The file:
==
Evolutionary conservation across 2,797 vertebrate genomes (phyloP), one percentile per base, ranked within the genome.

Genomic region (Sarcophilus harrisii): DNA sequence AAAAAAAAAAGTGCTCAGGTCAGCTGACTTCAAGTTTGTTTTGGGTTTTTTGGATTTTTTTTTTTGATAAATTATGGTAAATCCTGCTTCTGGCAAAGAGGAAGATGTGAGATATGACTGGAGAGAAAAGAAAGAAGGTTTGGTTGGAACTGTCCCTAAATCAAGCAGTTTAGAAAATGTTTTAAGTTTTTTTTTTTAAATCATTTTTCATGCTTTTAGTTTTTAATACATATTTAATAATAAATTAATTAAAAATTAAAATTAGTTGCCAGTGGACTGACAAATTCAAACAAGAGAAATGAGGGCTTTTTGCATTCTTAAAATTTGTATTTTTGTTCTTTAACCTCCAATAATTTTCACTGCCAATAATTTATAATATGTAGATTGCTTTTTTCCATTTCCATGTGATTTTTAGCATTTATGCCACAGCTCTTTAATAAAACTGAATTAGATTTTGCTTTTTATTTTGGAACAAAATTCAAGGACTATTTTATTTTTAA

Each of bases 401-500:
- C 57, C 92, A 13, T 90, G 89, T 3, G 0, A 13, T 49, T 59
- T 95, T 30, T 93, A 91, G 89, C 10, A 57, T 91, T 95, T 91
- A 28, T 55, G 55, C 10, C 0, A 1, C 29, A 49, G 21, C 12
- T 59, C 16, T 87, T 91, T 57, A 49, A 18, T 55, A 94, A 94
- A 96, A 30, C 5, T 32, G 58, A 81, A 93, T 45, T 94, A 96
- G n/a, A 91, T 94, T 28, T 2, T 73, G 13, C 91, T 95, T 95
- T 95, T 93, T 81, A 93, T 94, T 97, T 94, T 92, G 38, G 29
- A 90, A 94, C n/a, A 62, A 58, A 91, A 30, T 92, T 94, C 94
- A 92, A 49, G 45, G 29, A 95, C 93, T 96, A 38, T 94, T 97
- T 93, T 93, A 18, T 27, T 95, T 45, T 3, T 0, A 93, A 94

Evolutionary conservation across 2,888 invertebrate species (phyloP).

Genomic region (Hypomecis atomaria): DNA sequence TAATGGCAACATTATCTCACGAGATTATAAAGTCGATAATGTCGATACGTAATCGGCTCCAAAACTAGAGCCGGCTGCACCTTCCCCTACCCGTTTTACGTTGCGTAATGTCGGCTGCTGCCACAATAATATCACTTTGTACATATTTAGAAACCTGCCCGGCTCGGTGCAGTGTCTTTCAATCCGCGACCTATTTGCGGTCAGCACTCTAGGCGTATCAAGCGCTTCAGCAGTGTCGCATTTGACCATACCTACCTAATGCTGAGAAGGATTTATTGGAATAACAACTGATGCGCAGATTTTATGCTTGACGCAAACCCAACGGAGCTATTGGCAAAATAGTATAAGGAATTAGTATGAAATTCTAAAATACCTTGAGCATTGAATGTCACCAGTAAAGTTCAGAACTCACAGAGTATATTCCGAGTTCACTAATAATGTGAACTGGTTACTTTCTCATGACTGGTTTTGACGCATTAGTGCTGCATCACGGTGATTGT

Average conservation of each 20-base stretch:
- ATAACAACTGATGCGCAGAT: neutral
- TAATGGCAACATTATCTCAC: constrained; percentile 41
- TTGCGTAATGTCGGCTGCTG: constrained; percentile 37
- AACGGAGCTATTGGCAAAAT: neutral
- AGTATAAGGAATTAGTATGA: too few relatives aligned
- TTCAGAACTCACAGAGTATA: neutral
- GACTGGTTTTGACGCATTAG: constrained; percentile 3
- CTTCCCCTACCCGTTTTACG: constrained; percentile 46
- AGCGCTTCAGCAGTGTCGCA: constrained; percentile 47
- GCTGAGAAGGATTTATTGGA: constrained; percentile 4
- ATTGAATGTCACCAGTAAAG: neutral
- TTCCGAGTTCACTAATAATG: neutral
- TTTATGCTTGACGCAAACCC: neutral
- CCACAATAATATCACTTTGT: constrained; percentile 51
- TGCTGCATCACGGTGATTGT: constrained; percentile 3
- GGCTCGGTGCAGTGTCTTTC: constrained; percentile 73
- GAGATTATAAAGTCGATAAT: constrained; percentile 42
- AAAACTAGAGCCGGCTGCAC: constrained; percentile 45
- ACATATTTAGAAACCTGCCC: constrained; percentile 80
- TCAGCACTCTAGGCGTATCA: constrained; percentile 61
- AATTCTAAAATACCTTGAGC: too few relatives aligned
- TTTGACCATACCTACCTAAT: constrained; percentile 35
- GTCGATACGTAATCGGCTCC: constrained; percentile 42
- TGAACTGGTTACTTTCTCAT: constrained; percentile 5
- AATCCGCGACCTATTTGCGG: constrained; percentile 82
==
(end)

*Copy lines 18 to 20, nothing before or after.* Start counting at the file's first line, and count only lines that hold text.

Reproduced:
- TAATGGCAACATTATCTCAC: constrained; percentile 41
- TTGCGTAATGTCGGCTGCTG: constrained; percentile 37
- AACGGAGCTATTGGCAAAAT: neutral